STA, 13 June 2020 - Baby olms which were hatched at Postojna Cave in 2016 in a rare successful breeding will go on public display for the first time on Saturday. Only thirty visitors per day will be allowed to visit the subterranean aquarium to see what are popularly referred to as baby dragons.
The three olms on public display - named Boris, Počasné and Viktor - are from a brood of 21 offspring that hatched in 2016 when an olm laid 60 eggs in an observation tank, taking scientists by surprise.
While olm are endemic to the Dinaric karst, living deep in underground caves where little food is available, and have been known to science for centuries, little had been known about their reproduction until then.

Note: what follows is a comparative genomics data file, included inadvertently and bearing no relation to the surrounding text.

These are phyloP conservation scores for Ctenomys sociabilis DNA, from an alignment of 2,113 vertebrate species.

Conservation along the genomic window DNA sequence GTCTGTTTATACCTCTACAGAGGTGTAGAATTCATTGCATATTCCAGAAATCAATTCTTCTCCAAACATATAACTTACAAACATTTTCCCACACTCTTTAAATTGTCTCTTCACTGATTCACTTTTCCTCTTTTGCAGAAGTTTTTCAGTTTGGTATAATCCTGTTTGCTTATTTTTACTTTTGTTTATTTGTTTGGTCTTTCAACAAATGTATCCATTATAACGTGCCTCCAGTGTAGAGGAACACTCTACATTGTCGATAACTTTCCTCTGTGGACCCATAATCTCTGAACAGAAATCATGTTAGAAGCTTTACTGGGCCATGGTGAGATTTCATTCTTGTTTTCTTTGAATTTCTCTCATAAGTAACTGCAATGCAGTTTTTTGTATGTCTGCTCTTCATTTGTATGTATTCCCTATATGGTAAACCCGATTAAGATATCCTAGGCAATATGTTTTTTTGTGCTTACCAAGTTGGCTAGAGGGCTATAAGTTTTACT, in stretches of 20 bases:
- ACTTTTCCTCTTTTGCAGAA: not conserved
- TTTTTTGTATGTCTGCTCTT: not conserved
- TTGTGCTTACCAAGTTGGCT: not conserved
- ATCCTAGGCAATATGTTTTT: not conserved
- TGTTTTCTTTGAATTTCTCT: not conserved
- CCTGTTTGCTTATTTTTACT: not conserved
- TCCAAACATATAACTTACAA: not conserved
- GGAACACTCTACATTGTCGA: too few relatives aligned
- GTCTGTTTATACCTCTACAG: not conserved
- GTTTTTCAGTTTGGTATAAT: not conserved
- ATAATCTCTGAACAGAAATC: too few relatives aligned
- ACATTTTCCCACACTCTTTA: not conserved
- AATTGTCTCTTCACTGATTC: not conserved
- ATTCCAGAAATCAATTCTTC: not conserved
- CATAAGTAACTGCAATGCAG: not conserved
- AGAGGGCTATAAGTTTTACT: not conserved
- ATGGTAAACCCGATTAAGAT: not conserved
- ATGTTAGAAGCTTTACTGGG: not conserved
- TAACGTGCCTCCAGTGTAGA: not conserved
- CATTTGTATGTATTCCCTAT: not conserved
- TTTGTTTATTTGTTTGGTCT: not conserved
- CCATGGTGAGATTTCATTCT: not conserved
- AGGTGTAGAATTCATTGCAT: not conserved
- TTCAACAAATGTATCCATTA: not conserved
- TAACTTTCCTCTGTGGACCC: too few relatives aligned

When the eggs were hatched, the entire process was therefore closely watched by scientists, but the public has so far not had the chance to see them up-close.
Olms (Proteus anguinus), the predators of the underground world, are unusual in many respects.
Snake-like and almost translucent, they can grow up to 30 centimetres in length with small short legs with three digits on their forelimbs and two on their hind feet.
They breathe with external gills and rudimentary lungs. Although adult olms have no eyes, they sense their way around the cave with skin receptors.
They can go without food for up to twelve years and have a lifespan of up to 100 years.